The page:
Want some more interesting facts: Look up the wood frog called Rana Sylvatica and researcher Ken Storey. The frog lives from the Arctic to the deep south in the USA. It freezes itself frozen solid in the winter but uses high blood glucose to keep it in suspended animation until spring comes and it and comes alive once again. Ken’s work was seminal to germ cell freezing and transplant medicine we use today. It appears that grapes, frogs and humans maybe able to all do this to some degree. I believe that Ancient humans may used this ability survive over Neanderthals when the environment became abruptly cold. The last time this appears to have happened was 13,000 years ago. It appears it helped our European Ancestors survive the dramatic violent cold of the Younger Dryas. Diabetes maybe evolution working its magic for survival even in us today. The only problem is that we do not face a true winter today……we just eat like we might face one.

Many modern scientists believe the Young Dryas where the reason modern humans began to introduce modern agriculture to survive. How ironic is that notion to the paleo community?

It appears that the abrupt onset of severe cold in Europe 13,000 years ago (an epigenetic event) may have stimulated us to consider using agriculture to survive. When we did this what did we really do to ourselves? I think Dr. Loren Cordain previous research shows precisely how it hurt our species longer term, but the fact that we used agriculture initially to offset an environmental pressure is more interesting. Moreover, that previous ‘evolutionary advantage’ is now killing us because our modern environment has changed while epigenetics has sped up simultaneously in modern humans. This puts us more at risk to any of these biologic mismatches now. This sounds a lot like the hemochromatosis and diabetes story to me today I have laid out here in this blog. Maybe this explains why we are seeing disease of aging 100 years ago now showing up in teenagers? All questions for you to think about now. Much of this blog was excerpted in total to give you a precise idea of how a modern disease may have begun as a naturally selected survival strategy. Most people are unaware of this genetic defect actually protects us today. It came to be because of the rapid epigenetic pressures placed upon humans by the bacteria because of the massive killing effect in 1347. Because the K-T event used a sped up epigenetic signaling program to allow eutherian mammals to sense changes in their environment quickly and adapt, modern humans have the most adaptable and fastest ability to change epigenetic program on this planet today. We use junk DNA to first change DNA expression and with sustained pressure selected for the genomic change and expanded it in survivors. This is a great modern example of how a sped up epigenetics works in us. We need to think about the good and bad it can do. It is definitely a double edged sword for modern humans.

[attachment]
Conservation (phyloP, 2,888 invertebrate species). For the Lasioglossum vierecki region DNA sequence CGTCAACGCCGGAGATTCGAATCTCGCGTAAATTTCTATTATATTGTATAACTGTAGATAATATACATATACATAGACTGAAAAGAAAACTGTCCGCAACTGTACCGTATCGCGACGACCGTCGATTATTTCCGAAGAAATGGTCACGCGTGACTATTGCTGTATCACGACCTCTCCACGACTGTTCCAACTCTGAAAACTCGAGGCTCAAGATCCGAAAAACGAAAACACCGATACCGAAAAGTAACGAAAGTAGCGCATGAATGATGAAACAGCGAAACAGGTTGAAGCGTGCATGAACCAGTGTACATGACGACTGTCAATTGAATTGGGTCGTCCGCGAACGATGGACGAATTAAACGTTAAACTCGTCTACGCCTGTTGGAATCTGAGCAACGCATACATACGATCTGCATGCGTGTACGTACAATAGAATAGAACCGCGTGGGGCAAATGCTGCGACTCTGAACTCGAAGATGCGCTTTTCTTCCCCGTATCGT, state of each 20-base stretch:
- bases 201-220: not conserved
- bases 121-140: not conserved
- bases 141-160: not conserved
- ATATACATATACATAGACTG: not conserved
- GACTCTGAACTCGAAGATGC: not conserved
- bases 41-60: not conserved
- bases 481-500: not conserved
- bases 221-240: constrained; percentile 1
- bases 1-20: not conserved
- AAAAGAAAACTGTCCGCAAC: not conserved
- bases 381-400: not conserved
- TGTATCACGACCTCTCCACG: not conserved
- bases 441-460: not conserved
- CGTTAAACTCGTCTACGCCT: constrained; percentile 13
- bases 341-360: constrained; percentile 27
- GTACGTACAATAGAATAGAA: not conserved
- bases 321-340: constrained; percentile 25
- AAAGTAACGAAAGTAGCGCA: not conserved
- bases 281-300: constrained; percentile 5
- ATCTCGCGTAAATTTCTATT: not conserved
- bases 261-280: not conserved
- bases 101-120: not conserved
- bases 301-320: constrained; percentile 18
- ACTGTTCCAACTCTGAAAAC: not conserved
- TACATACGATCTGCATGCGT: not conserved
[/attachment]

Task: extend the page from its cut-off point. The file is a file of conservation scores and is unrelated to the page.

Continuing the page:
I believe this gives biology and modern medicine an epistemologic foundation in evolution and should put practitioners back on track who understand these implications. For modern patients it gives you a new understanding and a way to view disease and health and save yourself from the current system.

I hope this stimulates some deeper thinking about the knowledge “you’re socialized” to believe is correct today. We are the only mammals that falls prey to socialization in this manner. I hope you become aware of just how much we really are not even aware of at all, because of factors we are not considering today.  This is another way a neolithic belief can subjugate our paleolithic genome when we have things in our blind spot.



1. Survival of the Sickest. by Sharon Moalem
4. A Bloody Good Remedy Chapter 6, R.S Root Bernstein
5. Biometals 17(2):135-139
6. Clinical Genetics 64 (1): 36-47